Once you’ve identified a crisis, continue monitoring social media. Track sentiment related to your brand to see the impact your communication is having on your audience and on the situation. If a message is resulting in more complaints, you’ll want to change your approach.

Once you’ve passed the danger zone of a crisis, you still aren’t off the hook for monitoring. Keep listening to ensure the crisis doesn’t get a second wind and continue to keep an eye out for future ones.

This is just the tip of the crisis iceberg, so let it be the foundation for a consistent, long-term approach.

3. Respond

The worst thing you can do in a crisis is remain silent. Your audience is looking to your brand for information and guidance. It’s important to jump on the issue and control the narrative, because if you don’t, someone else will.

Start by acknowledging the issue. Even if you don’t have much information, a simple statement saying, “we are aware” will show your audience that you recognize the situation and are taking action. Be transparent and open. This is the fastest way to mitigate and stop the crisis.

After you’ve acknowledged people’s frustrations, apologize. This is a difficult but necessary step. By doing so, you show that your brand cares and empathizes with its audience. If you’ve planned ahead, then you’ll have a response ready, which will make it easy to act quickly. Adapt your holding statements to the crisis at hand and tailor them for your audience and platform.

Go to wherever the crisis first started. If it was on Facebook, then publish your statement there. Keep your messaging consistent across platforms, but adapt the communication to suit the channel. Use it in your media statements, message points and talking points, too!

4. Review

Once the fire has been extinguished, it’s time to see how you did. Track the results of your crisis communication and determine how successful your strategy was. No two crises are the same, but how you fared in one can provide guidance on how you can improve your strategy for the next one.

Let data tell the story. Enlist the help of a team of analysts to gain further insight. Which messages resonated most? Which ones helped quell the crisis, and which ones resulted in further complaints? Being able to identify your most successful messages will help you develop future communication.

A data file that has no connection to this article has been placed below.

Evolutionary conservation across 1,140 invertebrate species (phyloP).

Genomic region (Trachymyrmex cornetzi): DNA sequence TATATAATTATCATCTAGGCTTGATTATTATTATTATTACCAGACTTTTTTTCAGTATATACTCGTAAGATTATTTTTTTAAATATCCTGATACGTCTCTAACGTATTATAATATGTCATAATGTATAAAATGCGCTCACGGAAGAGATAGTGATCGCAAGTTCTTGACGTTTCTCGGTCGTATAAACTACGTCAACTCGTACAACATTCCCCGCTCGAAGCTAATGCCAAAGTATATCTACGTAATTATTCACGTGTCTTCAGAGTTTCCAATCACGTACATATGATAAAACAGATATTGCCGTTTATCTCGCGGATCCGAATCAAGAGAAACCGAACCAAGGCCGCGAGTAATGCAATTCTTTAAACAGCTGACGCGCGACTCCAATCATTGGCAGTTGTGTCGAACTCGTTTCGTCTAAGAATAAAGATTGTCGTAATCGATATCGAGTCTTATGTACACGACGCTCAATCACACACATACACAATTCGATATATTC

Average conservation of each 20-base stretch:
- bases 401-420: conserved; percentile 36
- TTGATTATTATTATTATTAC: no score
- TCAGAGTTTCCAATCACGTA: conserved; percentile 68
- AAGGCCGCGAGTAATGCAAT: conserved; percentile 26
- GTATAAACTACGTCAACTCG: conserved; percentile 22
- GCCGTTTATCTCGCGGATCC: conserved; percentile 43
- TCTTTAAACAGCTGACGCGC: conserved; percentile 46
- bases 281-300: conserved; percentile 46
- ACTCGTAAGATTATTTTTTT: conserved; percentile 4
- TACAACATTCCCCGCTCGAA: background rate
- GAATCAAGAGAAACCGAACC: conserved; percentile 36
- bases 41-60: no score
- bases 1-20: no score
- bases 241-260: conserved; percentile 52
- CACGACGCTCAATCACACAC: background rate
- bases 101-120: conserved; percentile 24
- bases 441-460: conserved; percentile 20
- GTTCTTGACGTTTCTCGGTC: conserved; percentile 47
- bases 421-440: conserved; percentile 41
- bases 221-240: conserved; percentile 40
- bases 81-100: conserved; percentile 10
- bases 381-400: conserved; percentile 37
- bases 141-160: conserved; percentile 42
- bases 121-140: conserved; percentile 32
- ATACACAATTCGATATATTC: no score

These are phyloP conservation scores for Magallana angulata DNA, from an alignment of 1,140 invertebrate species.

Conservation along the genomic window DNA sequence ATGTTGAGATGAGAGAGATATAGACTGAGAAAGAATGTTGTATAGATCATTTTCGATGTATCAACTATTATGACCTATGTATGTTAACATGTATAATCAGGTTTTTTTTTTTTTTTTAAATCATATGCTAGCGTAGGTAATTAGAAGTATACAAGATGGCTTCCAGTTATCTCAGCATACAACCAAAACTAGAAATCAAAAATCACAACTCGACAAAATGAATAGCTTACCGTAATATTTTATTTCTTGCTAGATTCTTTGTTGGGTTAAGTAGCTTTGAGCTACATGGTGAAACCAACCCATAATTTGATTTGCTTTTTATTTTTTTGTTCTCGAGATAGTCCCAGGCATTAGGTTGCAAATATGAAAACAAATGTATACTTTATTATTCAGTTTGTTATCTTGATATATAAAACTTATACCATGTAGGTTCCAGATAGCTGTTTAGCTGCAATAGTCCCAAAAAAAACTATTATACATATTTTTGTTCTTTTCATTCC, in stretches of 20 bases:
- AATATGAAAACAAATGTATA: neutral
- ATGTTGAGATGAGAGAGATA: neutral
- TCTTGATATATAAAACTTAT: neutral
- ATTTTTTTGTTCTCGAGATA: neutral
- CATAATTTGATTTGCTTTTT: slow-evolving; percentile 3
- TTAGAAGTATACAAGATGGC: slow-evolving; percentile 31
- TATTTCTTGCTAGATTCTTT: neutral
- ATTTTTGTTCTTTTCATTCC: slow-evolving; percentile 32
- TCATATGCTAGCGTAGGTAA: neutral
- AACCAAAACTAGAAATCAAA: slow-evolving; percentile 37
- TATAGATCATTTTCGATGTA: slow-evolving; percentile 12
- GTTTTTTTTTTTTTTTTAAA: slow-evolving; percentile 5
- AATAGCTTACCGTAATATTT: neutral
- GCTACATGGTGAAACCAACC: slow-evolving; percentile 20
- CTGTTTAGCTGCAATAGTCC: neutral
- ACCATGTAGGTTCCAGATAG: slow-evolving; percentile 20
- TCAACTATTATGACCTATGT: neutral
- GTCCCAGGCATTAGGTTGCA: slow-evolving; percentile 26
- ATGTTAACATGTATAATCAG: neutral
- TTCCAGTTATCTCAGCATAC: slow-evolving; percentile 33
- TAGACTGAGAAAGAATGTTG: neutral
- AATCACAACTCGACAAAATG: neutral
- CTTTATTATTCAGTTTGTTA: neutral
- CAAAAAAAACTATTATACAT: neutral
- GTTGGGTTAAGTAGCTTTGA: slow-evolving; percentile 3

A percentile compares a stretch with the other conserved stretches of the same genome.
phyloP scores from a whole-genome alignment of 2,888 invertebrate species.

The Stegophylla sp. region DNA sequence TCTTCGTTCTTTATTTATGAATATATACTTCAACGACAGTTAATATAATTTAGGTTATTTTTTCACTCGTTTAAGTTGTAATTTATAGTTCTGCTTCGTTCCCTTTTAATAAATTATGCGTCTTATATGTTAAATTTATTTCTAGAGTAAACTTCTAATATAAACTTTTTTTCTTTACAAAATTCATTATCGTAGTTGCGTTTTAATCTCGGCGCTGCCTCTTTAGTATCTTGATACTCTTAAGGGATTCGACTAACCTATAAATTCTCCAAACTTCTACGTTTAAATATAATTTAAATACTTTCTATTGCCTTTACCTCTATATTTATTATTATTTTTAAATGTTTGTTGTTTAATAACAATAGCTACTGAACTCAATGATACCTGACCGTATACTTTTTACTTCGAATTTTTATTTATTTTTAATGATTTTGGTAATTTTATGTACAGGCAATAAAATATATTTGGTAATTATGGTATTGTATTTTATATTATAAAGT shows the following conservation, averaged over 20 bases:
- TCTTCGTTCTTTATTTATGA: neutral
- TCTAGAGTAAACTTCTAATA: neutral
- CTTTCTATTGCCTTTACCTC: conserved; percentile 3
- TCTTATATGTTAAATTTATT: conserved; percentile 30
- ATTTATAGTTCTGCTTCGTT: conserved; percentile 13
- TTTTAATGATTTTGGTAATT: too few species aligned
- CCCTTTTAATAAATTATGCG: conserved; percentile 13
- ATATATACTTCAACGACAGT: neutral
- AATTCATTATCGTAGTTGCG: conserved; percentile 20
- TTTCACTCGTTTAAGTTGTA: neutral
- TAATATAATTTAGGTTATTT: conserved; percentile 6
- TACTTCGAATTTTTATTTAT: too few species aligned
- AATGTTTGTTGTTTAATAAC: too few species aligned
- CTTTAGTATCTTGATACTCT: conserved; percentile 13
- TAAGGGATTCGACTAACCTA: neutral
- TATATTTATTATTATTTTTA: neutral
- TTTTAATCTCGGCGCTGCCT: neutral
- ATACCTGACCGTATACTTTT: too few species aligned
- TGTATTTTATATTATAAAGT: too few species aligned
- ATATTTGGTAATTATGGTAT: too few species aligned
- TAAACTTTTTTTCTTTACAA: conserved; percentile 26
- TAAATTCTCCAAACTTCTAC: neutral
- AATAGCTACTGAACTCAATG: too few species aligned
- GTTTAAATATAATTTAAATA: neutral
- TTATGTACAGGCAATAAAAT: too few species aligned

Your data will also show stakeholders the impact on your brand. While a crisis is never a good thing, you can show the value of your communication strategy and how the conversation shifted based on your messaging.

Make adjustments to your strategy based on the data you’ve gathered. The time will come when you’ll need it again, and with the right tools and tactics, your brand will be prepared to weather the storm when crisis strikes.

Silver Mic | Happy 25th Birthday, Internet!

On August 23, 1991 – a little more than 25 years ago – the public gained access for the first time to the World Wide Web, designed and deployed by computer scientist Tim Berners-Lee at CERN in Switzerland.

It gave rise to the Internet as we know and use it today – and it has transformed our world and every way we live!

The Internet and the World Wide Web are not interchangeable. The Internet was first connected in 1969, and refers to the network that carries information between nodes. The World Wide Web refers to the space on this network where information, such as web pages and documents, are stored.

Think of the World Wide Web as neurons, and the Internet as synapses. And just like the connectivity of our nervous system it keeps our modern tech world in motion. For that, Berners and his visionary band of Swiss scientists, take a gleaming Silver Mic!

» Todd Smith is president and chief communications officer of Deane, Smith & Partners, a full-service branding, PR, marketing and advertising firm with offices in Jackson. The firm — based in Nashville, Tenn. — is also affiliated with Mad Genius. Contact him at todd@deanesmithpartners.com, and follow him @spinsurgeon.